The Anatolians invented bronze at the beginning of 3000 BC. They also processed and shaped all known metals for use in ancient jewelry and art. Bronze Age exhibits are dominated by the Hatti tribe. These tribes produced a variety of artifacts, including solar discs and deer-shaped statuettes. Then, there are thin female figurines that were decorated with gold jewelry. Throughout the museum, you’ll find exhibits focusing on the religious practices of ancient people.
The museum is open daily from 09:00 to 17:00. Children under eight years old are free. Admission to the museum is free. The museum’s exhibitions and galleries are free. There are also a number of interactive exhibits you can take part in, and it’s highly recommended for everyone to visit. At the Museum of Anatolian Civilizations, you’ll discover that learning about the history of Turkey can be fun and exciting.
The Museum of Anatolian Civilizations offers a fascinating insight into early human life. From cave dwellings to hunting and gathering to the invention of stone tools and pottery, visitors will experience a wide range of civilizations from prehistoric times to the present day. And when you’re finished, you’ll even have a better understanding of what people were doing in the early days.
The city’s history is also celebrated through the architecture. The city’s historic heart is Kizilay, a popular attraction that attracts visitors from all over Turkey. The Kaleici neighborhood contains several traditional Ankara houses. Many of these buildings are two or three stories and are built in a traditional style. They feature special summer rooms called “Cihannuma,” which is Turkish for gazebo. The wooden ceilings are decorated in geometrical patterns.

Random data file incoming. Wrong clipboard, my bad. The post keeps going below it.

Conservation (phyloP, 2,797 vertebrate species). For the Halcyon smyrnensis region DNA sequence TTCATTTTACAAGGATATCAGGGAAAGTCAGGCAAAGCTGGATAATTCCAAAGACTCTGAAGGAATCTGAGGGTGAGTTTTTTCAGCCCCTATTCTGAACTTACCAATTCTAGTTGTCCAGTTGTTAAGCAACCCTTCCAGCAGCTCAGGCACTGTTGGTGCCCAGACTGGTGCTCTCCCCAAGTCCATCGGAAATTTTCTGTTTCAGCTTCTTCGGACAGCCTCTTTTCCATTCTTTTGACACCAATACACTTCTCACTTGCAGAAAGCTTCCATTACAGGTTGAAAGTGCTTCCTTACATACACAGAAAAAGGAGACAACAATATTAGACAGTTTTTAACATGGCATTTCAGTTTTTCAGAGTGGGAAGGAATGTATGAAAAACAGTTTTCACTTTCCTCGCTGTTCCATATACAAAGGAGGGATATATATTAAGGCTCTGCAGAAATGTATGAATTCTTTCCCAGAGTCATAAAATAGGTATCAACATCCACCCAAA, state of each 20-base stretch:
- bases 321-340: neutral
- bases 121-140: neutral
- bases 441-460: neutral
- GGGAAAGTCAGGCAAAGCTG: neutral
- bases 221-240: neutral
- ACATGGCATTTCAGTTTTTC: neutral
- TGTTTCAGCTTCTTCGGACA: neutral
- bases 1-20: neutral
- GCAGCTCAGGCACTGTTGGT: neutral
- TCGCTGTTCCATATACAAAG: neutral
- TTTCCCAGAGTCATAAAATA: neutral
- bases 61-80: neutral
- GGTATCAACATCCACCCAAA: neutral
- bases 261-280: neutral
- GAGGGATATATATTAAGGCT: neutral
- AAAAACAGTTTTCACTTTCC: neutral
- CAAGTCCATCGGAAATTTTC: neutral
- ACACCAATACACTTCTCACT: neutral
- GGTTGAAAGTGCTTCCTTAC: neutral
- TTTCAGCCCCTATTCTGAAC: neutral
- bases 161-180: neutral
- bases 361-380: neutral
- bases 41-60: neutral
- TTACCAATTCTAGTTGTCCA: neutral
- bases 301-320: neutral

The Museum of Anatolian Civilizations is located in Ankara, Turkey. It is also known as the Anadolu Medeniyetleri Muzesi. It is a world-renowned museum that features artifacts from various periods, including the Neolithic, Phrygian, Urartian, Greek, Hellenistic, and Byzantine periods. Visitors will find treasures ranging from early coins to contemporary art, as well as artifacts from ancient civilizations.
The museum displays artifacts from different periods of the history of Anatolia. The Phrygians, who migrated from the Balkans, made Central Anatolia their home. Their royal tumulus at Gordion measures more than 300 meters (980 feet) across and 50 m (161 feet) high. There are a number of rock-cut reliefs and statues on display, which depict the Hittite pantheon and other powerful animals.
Visitors can see ancient artifacts dating from the Paleolithic to the Bronze Age. The Bronze Age exhibit focuses on the Hatti tribe, which produced a wide variety of objects including solar discs and deer-shaped statuettes. Thinner female figurines were decorated with gold jewelry. The ancient Anatolian culture was deeply rooted in history and religion. It was awarded the first “Museum of the Year” in Switzerland.
The museum was established in 1921 by Mubarek Galip Bey, Director of Culture at the Akkale castle. Initially, artifacts from the Augustus Temple and the Roman Bath were collected, and they were transferred to the museum. Ataturk later recommended the establishment of the Hittite Museum. This project took thirty years to complete. After the restoration, the museum has renamed the Museum of Anatolian Civilizations.